STATE OF MINNESOTA

IN COURT OF APPEALS

A07-239

 

State of Minnesota,

Appellant,

 

vs.

 

David Francis Coughlin,

Respondent.

 

Filed May 22, 2007

Reversed and remanded

Harten, Judge*

 

Steele County District Court

File No. K6-03-715

 

 

Lori Swanson, Attorney General, Peter R. Marker, Assistant Attorney General, 1800 Bremer Tower, 445 Minnesota Street, St. Paul, MN 55101-2134; and

 

Douglas L. Ruth, Steele County Attorney, 303 South Cedar, Owatonna, MN 55060 (for appellant)

 

Mary M. McMahon, McMahon & Associates Criminal Defense, Ltd., 2499 Rice Street, Suite 140, Roseville, MN 55113-3724 (for respondent)

 

††††††††††† Considered and decided by Randall, Presiding Judge; Wright, Judge; and Harten, Judge.

S Y L L A B U S

††††††††††† Minn. R. Crim. P. 20.01, subd. 6, requires a prosecutor to file, within three years of a finding of a defendantís incompetency, written notice of intent to prosecute if the defendant is restored to competence.† If a defendant alternates between periods of competency and incompetency, the written notice requirement is triggered after three uninterrupted years of incompetence.

O P I N I O N

HARTEN, Judge

The district court dismissed all criminal charges against respondent under Minn. R. Crim. P. 20.01, subd. 6, because the state did not file a notice of intent to prosecute within three years of the initial finding of respondentís incompetency.† Appellant State of Minnesotachallenges the dismissal.† Because we conclude that the dismissal was an error of law, we reverse and remand.

FACTS

 

Following a shootout with Owatonna police on 7 June 2003, respondent David Francis Coughlin was charged with two counts of attempted first-degree murder, two counts of first-degree assault, and one count of second-degree dangerous weapon assault.† On 29 August 2003, the Steele County District Court found respondent incompetent to stand trial.† On 17 December 2003, respondent was committed to the Minnesota Security Hospital as mentally ill and dangerous, where he still remains under indeterminate commitment.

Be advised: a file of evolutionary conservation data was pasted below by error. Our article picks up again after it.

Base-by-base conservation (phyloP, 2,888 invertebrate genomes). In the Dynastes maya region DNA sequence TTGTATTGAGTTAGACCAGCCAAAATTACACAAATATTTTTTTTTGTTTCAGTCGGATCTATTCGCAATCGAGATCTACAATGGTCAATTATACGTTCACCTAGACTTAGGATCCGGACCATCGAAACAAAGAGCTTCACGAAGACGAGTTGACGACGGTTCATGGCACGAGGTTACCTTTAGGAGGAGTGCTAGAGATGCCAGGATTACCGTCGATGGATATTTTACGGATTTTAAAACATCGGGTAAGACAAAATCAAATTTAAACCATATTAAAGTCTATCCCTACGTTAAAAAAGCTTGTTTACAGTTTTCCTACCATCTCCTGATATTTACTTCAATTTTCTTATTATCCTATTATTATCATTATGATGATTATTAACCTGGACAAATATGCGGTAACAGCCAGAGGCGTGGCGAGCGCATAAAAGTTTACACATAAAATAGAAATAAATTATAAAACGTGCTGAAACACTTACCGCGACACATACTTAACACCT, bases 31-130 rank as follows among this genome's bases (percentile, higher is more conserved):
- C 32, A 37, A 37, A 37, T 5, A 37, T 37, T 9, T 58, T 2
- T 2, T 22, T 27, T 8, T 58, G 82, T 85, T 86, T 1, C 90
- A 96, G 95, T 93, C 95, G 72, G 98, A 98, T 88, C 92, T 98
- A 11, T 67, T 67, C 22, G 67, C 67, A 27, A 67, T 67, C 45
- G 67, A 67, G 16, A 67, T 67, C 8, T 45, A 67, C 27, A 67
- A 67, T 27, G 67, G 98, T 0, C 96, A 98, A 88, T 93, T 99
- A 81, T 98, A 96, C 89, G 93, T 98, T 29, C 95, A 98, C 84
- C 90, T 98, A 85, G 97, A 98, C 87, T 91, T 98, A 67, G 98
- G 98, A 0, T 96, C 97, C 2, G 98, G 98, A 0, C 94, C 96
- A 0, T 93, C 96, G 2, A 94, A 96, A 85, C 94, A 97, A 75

In May 2004, the district court found respondent competent to stand trial, but on 16 December 2004, before a trial could be held, the district court once again found respondent incompetent to stand trial.

In June 2006, the district court received a report indicating that respondent was again competent.† Respondent moved for a competency hearing, which was held in January 2007.† At the hearing, the district court sua sponte requested the parties to brief the impact of Minn. R. Crim P. 20.01, subd. 6, on respondentís situation.†

Having concluded that Minn. R. Crim P. 20.01, subd. 6, entitled respondent to dismissal of all charges against him because the state had not filed a notice of intent to prosecute within three years of the initial finding of respondentís incompetency, the district court dismissed the charges.† The state challenges the dismissal.

ISSUE

Does Minn. R. Crim. P. 20.01, subd. 6, require a prosecutor to file, within three years of the initial finding of defendantís incompetency to stand trial, written notice of intent to prosecute if the defendant is restored to competence after the defendant had alternated between periods of competency and periods of incompetency lasting less than three years?†

ANALYSIS

Interpretation of the rules of criminal procedure is a question of law, which this court reviews de novo.† State v. Whitley, 649 N.W.2d 180, 183 (Minn. App. 2002).

Except when the defendant is charged with murder, the criminal proceedings shall be dismissed upon the expiration of three years from the date of the finding of the defendantís incompetency to proceed unless the prosecuting attorney, before the expiration of the three-year period, files a written notice of intention to prosecute the defendant when the defendant has been restored to competency.

 

Minn. R. Crim. P. 20.01, subd. 6.[1]† Here, because the prosecutor had not filed a notice of intent to prosecute in January 2007 and respondent had first been found incompetent more than three years earlier, in August 2003, the district court dismissed the proceedings against him.†

We disagree with this reasoning.† The period of incompetency that began with the initial finding lasted only nine months; respondent was found competent in May 2004. ďIf the court determines that [a previously incompetent] defendant is competent to proceed, the criminal proceedings against the defendant shall be resumed.Ē †Minn. R. Crim. P. 20.01, subd. 4.† Accordingly, criminal proceedings against respondent were resumed and, between May and December 2004, he pleaded not guilty, a trial was scheduled, and he moved for a change of venue. †Because this period of respondentís incompetency had lasted less than three years, the prosecutor was not required to file a notice of intent to prosecute when respondentís competency returned.